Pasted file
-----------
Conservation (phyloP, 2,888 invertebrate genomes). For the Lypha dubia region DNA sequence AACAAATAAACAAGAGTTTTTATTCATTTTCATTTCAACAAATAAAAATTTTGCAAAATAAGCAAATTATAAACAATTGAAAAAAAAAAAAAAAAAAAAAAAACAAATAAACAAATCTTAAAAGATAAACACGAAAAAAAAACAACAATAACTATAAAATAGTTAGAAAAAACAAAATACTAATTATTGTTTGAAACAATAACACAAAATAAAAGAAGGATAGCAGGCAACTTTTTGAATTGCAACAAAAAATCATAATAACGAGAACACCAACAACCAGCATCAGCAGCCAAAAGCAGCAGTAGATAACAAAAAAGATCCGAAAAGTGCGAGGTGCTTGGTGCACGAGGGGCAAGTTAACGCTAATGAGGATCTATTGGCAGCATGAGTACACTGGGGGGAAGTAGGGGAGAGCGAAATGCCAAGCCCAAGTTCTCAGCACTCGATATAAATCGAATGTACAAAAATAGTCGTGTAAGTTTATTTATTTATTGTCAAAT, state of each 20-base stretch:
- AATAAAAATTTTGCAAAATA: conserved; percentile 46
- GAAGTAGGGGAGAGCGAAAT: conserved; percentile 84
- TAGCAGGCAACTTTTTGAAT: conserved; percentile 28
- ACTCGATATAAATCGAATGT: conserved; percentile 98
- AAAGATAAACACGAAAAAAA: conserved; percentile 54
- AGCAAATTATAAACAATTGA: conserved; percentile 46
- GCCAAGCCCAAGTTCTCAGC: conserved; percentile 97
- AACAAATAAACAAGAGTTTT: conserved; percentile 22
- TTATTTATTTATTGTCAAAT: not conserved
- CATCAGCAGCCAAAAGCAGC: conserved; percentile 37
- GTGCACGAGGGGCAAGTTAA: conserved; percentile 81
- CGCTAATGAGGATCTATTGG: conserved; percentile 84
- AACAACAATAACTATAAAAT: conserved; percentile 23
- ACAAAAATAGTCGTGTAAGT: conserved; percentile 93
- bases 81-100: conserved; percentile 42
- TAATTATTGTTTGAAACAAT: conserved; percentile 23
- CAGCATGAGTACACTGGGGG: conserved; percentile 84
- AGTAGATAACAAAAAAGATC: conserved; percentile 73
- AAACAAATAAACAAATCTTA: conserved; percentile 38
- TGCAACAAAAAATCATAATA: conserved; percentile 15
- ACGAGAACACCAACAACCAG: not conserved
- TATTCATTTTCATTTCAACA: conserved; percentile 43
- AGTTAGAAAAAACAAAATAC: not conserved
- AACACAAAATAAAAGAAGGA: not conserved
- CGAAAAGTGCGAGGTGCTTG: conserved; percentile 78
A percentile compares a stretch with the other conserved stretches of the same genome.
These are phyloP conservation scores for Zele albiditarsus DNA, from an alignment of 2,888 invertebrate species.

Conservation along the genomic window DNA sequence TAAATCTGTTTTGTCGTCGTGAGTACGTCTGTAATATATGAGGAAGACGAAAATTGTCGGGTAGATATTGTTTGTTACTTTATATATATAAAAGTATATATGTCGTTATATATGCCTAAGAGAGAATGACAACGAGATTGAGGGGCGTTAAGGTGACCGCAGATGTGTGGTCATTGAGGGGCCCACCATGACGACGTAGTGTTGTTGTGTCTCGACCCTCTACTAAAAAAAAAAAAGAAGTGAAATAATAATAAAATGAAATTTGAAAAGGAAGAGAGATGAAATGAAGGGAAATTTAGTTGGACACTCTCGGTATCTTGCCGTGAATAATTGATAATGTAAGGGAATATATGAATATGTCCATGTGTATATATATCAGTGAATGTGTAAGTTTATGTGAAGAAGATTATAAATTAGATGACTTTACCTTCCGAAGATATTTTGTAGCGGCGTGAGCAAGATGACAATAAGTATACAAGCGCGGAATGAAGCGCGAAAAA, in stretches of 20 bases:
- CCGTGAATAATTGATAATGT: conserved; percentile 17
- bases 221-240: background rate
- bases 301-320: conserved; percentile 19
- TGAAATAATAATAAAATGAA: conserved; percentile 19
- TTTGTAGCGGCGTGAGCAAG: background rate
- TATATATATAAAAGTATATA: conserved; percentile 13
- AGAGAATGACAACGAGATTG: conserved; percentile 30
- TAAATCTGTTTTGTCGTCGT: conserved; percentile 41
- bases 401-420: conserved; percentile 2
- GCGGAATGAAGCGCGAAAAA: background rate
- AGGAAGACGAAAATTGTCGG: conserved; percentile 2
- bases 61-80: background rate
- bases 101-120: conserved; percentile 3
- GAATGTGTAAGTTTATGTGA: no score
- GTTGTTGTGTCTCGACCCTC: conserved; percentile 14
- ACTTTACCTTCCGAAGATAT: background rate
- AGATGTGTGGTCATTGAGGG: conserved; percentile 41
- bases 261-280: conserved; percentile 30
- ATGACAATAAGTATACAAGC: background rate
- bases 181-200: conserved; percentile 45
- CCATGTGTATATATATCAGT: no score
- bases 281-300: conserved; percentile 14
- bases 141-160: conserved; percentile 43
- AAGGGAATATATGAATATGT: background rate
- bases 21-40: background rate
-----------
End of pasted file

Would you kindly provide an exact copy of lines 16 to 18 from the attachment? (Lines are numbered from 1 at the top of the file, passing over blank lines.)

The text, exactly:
- bases 81-100: conserved; percentile 42
- TAATTATTGTTTGAAACAAT: conserved; percentile 23
- CAGCATGAGTACACTGGGGG: conserved; percentile 84